Go back to the enewsletter Dubaibased luxury p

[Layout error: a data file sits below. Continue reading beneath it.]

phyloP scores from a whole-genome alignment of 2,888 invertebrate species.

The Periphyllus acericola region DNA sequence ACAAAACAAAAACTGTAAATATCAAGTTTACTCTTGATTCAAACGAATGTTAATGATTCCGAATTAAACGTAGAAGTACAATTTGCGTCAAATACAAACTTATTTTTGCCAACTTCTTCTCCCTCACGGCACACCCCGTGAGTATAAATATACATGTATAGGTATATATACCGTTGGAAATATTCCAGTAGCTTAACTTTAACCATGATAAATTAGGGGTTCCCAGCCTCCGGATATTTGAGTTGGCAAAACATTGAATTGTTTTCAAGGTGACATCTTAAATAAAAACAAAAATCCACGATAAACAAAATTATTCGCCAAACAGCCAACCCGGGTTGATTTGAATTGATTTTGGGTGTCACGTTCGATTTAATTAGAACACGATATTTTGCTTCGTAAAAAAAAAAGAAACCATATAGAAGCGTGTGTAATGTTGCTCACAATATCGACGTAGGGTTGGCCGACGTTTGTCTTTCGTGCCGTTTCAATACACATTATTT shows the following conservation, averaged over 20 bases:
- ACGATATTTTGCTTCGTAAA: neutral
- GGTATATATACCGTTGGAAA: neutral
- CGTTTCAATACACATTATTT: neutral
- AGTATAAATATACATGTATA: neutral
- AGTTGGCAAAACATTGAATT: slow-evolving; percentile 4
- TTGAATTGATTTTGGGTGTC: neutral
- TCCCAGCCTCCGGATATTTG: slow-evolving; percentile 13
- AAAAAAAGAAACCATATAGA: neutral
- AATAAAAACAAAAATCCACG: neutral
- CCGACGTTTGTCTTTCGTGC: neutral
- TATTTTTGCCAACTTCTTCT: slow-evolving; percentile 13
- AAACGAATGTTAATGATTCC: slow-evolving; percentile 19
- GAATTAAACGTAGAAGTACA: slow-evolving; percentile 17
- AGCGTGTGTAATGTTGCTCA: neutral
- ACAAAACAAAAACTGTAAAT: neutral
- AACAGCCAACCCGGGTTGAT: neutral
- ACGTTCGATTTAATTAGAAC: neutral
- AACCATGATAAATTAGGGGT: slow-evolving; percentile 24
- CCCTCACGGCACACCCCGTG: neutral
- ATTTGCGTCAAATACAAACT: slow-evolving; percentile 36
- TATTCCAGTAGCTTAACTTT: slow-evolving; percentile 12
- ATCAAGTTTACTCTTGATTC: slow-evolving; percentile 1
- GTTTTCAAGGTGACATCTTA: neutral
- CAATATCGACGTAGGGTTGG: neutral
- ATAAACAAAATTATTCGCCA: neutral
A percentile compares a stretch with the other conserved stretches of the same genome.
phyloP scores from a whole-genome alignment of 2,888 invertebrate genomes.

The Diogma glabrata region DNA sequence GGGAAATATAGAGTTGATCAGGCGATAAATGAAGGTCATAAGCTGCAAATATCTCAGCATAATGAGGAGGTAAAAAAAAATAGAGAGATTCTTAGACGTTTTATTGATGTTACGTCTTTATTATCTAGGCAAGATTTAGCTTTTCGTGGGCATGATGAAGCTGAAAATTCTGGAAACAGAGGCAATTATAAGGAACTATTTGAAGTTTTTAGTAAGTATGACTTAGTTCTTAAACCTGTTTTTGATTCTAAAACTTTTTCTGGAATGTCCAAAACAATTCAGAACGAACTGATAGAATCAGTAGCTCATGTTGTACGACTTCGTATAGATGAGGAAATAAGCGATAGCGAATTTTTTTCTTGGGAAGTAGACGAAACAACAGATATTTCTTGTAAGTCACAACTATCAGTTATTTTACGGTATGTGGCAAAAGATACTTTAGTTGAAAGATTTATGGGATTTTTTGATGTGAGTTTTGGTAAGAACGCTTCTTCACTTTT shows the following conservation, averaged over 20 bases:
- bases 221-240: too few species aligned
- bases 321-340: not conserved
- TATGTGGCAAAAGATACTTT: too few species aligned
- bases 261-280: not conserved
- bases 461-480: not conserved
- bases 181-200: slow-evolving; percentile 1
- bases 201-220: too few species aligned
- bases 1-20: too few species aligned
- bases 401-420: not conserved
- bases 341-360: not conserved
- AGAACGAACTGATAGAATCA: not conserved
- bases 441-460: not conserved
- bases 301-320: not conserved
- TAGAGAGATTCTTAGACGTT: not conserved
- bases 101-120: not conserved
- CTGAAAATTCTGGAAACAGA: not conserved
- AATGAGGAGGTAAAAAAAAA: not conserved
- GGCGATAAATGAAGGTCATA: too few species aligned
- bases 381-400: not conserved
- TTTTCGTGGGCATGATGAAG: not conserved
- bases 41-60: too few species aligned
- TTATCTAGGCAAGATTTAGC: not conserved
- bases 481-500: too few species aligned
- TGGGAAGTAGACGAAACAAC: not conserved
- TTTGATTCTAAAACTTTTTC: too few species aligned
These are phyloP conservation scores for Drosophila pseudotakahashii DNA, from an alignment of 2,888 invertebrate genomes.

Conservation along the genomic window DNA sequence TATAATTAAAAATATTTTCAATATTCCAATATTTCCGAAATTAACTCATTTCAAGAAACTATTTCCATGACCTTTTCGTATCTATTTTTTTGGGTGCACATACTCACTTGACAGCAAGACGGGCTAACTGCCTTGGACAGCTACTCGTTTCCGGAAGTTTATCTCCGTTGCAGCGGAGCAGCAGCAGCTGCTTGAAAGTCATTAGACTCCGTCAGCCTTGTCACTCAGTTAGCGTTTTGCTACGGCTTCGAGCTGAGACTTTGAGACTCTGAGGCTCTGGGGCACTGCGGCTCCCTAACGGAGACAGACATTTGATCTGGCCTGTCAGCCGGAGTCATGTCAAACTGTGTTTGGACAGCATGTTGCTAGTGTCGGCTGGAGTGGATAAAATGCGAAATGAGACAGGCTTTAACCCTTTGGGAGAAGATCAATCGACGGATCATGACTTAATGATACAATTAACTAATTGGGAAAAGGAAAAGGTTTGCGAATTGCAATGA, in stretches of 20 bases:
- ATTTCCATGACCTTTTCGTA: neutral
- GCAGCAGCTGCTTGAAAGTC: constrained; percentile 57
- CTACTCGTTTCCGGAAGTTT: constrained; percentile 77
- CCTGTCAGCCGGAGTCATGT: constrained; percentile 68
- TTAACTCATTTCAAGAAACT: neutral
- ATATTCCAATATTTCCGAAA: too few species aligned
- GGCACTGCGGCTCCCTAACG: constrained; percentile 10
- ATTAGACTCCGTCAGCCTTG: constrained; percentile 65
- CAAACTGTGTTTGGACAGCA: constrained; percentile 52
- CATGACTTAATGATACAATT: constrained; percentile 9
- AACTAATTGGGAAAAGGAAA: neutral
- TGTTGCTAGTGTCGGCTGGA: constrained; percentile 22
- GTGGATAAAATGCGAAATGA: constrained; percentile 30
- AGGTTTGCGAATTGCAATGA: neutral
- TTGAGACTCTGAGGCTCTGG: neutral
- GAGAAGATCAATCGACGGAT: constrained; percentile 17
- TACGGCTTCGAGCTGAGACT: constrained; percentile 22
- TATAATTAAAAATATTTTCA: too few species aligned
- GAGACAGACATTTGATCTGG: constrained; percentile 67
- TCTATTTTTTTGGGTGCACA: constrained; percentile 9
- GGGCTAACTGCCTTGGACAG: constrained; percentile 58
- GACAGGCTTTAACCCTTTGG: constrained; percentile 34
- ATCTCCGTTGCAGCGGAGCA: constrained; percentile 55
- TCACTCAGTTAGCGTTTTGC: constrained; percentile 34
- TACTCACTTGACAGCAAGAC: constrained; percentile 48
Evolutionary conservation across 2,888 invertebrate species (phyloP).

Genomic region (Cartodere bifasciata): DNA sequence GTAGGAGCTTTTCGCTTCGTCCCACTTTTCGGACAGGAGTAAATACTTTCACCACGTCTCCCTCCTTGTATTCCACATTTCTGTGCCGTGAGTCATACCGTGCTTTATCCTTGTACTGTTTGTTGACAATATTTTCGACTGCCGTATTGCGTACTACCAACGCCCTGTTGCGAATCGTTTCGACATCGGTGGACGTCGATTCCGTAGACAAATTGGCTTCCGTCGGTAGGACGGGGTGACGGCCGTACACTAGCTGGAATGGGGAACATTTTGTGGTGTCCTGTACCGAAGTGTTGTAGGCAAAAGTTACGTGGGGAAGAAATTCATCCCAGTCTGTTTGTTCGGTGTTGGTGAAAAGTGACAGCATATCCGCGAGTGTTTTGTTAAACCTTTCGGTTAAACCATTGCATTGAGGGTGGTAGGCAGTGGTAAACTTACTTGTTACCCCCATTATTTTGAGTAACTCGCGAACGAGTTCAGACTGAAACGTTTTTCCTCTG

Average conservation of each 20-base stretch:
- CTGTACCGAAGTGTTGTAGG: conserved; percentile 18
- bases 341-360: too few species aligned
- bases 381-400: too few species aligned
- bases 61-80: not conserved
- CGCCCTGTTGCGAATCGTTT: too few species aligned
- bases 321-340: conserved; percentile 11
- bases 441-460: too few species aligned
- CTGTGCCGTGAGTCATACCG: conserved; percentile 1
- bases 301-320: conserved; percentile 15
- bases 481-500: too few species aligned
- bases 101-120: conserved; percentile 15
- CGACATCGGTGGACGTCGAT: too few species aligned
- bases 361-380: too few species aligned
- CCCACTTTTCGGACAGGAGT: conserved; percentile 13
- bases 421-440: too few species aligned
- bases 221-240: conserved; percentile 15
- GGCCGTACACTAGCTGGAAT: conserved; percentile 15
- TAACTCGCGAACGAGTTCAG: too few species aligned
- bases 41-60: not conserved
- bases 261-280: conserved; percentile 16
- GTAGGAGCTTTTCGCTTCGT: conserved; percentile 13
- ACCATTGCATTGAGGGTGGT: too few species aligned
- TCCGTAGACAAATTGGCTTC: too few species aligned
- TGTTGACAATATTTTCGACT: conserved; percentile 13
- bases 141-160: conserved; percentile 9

first_imgGo back to the e-newsletter >Dubai-based luxury property developer and holding company Seven Tides has appointed the general manager and four senior executive committee members for its latest five-star hospitality venture, Dukes Dubai hotel and hotel apartment project.General manager, Mete Atakuman, will head up the team and brings more than 20 years’ industry experience to the role with emphasis on openings and acquisition.An Australian citizen, Atakuman, has vast experience of Dubai-based brands, having previously worked with the Jumeirah Group to oversee the takeover of the Jumeirah Bodrum Palace, Turkey as well as managing several high profile pre-opening projects in China and Azerbaijan for the international luxury hotel chain.“Mete has a proven operational and commercial track record when it comes to spearheading new hotel projects, and his experience of conveying luxury brand concepts will be instrumental to our success as we introduce this uniquely British brand to an expectant market in the region,” said Abdulla Bin Sulayem, chief executive, Seven Tides, developer of DUKES Dubai.Atakuman will lead a team which includes Laetitia Pardo who joins Dukes Dubai as director of sales and marketing.A French national with hospitality industry experience on two continents, she will play a pivotal role in positioning Dukes in the region as well as ensuring a healthy market mix for the luxury property’s leisure, business and MICE segments.Pardo has 17 years experience working for renowned hotel groups such as Atlantis the Palm, Hilton International and Sofitel, as well as iconic properties including The Savoy in London.Former French naval officer, Richard Mazeau, takes on responsibility for Dukes Dubai’s recruitment strategy as the new director of human resources.Previous experience includes Anantara Doha, where he oversaw recruitment from pre-opening, the opening of the Ritz-Carlton Abu Dhabi, as well as managing HR and training for One&Only Resorts, Dubai.The fourth new member of the executive team, director of engineering, Avnish Kumar, has been at the sharp end of the industry in the region for a decade as a pre-opening specialist, working with TIME Hotels, Mövenpick and The Address Hotels among others.Rounding out the appointments list is Navin Shah, the hotel’s director of finance, a qualified chartered accountant with over 15 years’ experience.“The success of Dukes Dubai in the UAE is contingent upon its leadership team and their ability to position the brand as a market leader and deliver its distinctly unique character in today’s extremely competitive marketplace,” added Bin Sulayem.Centrally located on the trunk of Palm Jumeirah, just 10 minutes’ drive from Dubai Marina and Sheikh Zayed Road, and only 45 minutes from Dubai International Airport, DUKES Dubai hotel and hotel apartments is set to add a distinctly British flavour to the city’s luxury hospitality offering when it opens in the first quarter of 2016.“With this launch we are bringing quintessential British charm and style to the UAE and blending it with cosmopolitan luxury to create a unique residence and hotel situated in the heart of Dubai’s most desirable island community, Palm Jumeirah,” said Abdulla bin Sulayem, chief executive, Seven Tides.The 273-room hotel and 227 hotel apartments will offer world-class leisure, conference and entertainment facilities including a private beach, indoor pool, outdoor infinity pool and state-of-the-art gym, along with five food and beverage outlets.Go back to the e-newsletter >last_img read more